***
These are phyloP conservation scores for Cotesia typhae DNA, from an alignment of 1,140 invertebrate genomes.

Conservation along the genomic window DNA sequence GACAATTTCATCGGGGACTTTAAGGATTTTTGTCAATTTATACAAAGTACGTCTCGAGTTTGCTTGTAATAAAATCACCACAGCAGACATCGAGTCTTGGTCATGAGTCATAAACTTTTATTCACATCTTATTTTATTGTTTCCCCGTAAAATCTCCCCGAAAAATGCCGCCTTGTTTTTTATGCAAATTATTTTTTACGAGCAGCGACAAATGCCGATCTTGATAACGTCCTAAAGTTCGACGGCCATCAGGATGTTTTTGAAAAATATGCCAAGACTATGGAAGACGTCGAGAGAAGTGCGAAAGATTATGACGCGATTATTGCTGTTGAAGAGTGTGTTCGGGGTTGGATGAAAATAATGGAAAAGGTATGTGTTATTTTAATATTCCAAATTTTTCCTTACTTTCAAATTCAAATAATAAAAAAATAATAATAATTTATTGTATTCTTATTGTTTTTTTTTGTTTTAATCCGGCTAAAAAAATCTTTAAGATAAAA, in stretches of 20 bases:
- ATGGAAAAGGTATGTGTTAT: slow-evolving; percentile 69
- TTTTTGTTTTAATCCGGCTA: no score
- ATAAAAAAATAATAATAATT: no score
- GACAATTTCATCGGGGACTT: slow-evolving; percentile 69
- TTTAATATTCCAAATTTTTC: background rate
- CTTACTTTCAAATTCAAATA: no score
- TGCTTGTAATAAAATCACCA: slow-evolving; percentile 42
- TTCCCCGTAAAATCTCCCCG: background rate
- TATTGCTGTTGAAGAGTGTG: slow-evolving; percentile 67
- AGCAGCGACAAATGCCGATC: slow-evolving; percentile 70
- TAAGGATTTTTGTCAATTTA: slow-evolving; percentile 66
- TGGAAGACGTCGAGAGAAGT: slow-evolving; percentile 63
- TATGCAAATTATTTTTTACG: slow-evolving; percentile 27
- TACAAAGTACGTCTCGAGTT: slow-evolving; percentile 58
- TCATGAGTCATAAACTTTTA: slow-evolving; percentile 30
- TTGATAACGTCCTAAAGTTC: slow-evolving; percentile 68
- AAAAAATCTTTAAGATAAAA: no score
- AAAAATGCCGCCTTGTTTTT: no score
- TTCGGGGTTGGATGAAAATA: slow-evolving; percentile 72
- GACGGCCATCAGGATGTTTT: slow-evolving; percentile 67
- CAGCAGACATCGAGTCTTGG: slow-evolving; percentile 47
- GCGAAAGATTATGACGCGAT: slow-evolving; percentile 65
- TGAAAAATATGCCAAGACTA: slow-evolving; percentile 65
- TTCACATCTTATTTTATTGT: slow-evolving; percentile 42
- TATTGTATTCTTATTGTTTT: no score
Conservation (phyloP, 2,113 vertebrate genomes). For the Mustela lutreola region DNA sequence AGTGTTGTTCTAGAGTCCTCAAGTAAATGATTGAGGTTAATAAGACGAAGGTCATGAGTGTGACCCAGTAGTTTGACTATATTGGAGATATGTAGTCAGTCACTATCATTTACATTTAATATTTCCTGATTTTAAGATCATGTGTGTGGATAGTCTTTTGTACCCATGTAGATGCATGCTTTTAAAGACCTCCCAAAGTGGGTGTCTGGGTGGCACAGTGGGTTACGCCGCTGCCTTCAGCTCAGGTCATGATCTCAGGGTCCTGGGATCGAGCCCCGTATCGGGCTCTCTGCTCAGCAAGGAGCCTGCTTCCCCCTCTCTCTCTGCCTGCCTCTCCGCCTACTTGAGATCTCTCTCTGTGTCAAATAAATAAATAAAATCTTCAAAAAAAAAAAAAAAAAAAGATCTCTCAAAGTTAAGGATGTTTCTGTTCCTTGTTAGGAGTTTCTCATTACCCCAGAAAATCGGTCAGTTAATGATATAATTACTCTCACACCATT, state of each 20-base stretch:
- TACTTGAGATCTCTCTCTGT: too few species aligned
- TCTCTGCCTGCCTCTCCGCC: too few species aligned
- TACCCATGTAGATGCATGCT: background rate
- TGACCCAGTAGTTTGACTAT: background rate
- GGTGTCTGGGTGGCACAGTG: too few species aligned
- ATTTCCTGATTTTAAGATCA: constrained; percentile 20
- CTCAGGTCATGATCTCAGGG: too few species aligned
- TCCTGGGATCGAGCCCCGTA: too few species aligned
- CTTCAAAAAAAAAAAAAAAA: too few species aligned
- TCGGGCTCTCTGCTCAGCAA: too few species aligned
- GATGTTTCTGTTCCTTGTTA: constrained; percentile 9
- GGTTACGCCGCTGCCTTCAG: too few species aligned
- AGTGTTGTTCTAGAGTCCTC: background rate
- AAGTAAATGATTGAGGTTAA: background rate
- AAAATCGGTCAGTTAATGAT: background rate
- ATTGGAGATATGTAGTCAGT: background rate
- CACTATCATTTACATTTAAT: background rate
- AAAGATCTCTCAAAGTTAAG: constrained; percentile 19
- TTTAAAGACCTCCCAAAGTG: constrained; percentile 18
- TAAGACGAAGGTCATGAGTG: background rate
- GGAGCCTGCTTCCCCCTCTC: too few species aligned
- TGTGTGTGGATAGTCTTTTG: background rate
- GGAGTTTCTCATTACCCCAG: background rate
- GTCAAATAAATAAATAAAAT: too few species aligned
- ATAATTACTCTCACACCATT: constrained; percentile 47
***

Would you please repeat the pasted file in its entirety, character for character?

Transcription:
These are phyloP conservation scores for Cotesia typhae DNA, from an alignment of 1,140 invertebrate genomes.

Conservation along the genomic window DNA sequence GACAATTTCATCGGGGACTTTAAGGATTTTTGTCAATTTATACAAAGTACGTCTCGAGTTTGCTTGTAATAAAATCACCACAGCAGACATCGAGTCTTGGTCATGAGTCATAAACTTTTATTCACATCTTATTTTATTGTTTCCCCGTAAAATCTCCCCGAAAAATGCCGCCTTGTTTTTTATGCAAATTATTTTTTACGAGCAGCGACAAATGCCGATCTTGATAACGTCCTAAAGTTCGACGGCCATCAGGATGTTTTTGAAAAATATGCCAAGACTATGGAAGACGTCGAGAGAAGTGCGAAAGATTATGACGCGATTATTGCTGTTGAAGAGTGTGTTCGGGGTTGGATGAAAATAATGGAAAAGGTATGTGTTATTTTAATATTCCAAATTTTTCCTTACTTTCAAATTCAAATAATAAAAAAATAATAATAATTTATTGTATTCTTATTGTTTTTTTTTGTTTTAATCCGGCTAAAAAAATCTTTAAGATAAAA, in stretches of 20 bases:
- ATGGAAAAGGTATGTGTTAT: slow-evolving; percentile 69
- TTTTTGTTTTAATCCGGCTA: no score
- ATAAAAAAATAATAATAATT: no score
- GACAATTTCATCGGGGACTT: slow-evolving; percentile 69
- TTTAATATTCCAAATTTTTC: background rate
- CTTACTTTCAAATTCAAATA: no score
- TGCTTGTAATAAAATCACCA: slow-evolving; percentile 42
- TTCCCCGTAAAATCTCCCCG: background rate
- TATTGCTGTTGAAGAGTGTG: slow-evolving; percentile 67
- AGCAGCGACAAATGCCGATC: slow-evolving; percentile 70
- TAAGGATTTTTGTCAATTTA: slow-evolving; percentile 66
- TGGAAGACGTCGAGAGAAGT: slow-evolving; percentile 63
- TATGCAAATTATTTTTTACG: slow-evolving; percentile 27
- TACAAAGTACGTCTCGAGTT: slow-evolving; percentile 58
- TCATGAGTCATAAACTTTTA: slow-evolving; percentile 30
- TTGATAACGTCCTAAAGTTC: slow-evolving; percentile 68
- AAAAAATCTTTAAGATAAAA: no score
- AAAAATGCCGCCTTGTTTTT: no score
- TTCGGGGTTGGATGAAAATA: slow-evolving; percentile 72
- GACGGCCATCAGGATGTTTT: slow-evolving; percentile 67
- CAGCAGACATCGAGTCTTGG: slow-evolving; percentile 47
- GCGAAAGATTATGACGCGAT: slow-evolving; percentile 65
- TGAAAAATATGCCAAGACTA: slow-evolving; percentile 65
- TTCACATCTTATTTTATTGT: slow-evolving; percentile 42
- TATTGTATTCTTATTGTTTT: no score
Conservation (phyloP, 2,113 vertebrate genomes). For the Mustela lutreola region DNA sequence AGTGTTGTTCTAGAGTCCTCAAGTAAATGATTGAGGTTAATAAGACGAAGGTCATGAGTGTGACCCAGTAGTTTGACTATATTGGAGATATGTAGTCAGTCACTATCATTTACATTTAATATTTCCTGATTTTAAGATCATGTGTGTGGATAGTCTTTTGTACCCATGTAGATGCATGCTTTTAAAGACCTCCCAAAGTGGGTGTCTGGGTGGCACAGTGGGTTACGCCGCTGCCTTCAGCTCAGGTCATGATCTCAGGGTCCTGGGATCGAGCCCCGTATCGGGCTCTCTGCTCAGCAAGGAGCCTGCTTCCCCCTCTCTCTCTGCCTGCCTCTCCGCCTACTTGAGATCTCTCTCTGTGTCAAATAAATAAATAAAATCTTCAAAAAAAAAAAAAAAAAAAGATCTCTCAAAGTTAAGGATGTTTCTGTTCCTTGTTAGGAGTTTCTCATTACCCCAGAAAATCGGTCAGTTAATGATATAATTACTCTCACACCATT, state of each 20-base stretch:
- TACTTGAGATCTCTCTCTGT: too few species aligned
- TCTCTGCCTGCCTCTCCGCC: too few species aligned
- TACCCATGTAGATGCATGCT: background rate
- TGACCCAGTAGTTTGACTAT: background rate
- GGTGTCTGGGTGGCACAGTG: too few species aligned
- ATTTCCTGATTTTAAGATCA: constrained; percentile 20
- CTCAGGTCATGATCTCAGGG: too few species aligned
- TCCTGGGATCGAGCCCCGTA: too few species aligned
- CTTCAAAAAAAAAAAAAAAA: too few species aligned
- TCGGGCTCTCTGCTCAGCAA: too few species aligned
- GATGTTTCTGTTCCTTGTTA: constrained; percentile 9
- GGTTACGCCGCTGCCTTCAG: too few species aligned
- AGTGTTGTTCTAGAGTCCTC: background rate
- AAGTAAATGATTGAGGTTAA: background rate
- AAAATCGGTCAGTTAATGAT: background rate
- ATTGGAGATATGTAGTCAGT: background rate
- CACTATCATTTACATTTAAT: background rate
- AAAGATCTCTCAAAGTTAAG: constrained; percentile 19
- TTTAAAGACCTCCCAAAGTG: constrained; percentile 18
- TAAGACGAAGGTCATGAGTG: background rate
- GGAGCCTGCTTCCCCCTCTC: too few species aligned
- TGTGTGTGGATAGTCTTTTG: background rate
- GGAGTTTCTCATTACCCCAG: background rate
- GTCAAATAAATAAATAAAAT: too few species aligned
- ATAATTACTCTCACACCATT: constrained; percentile 47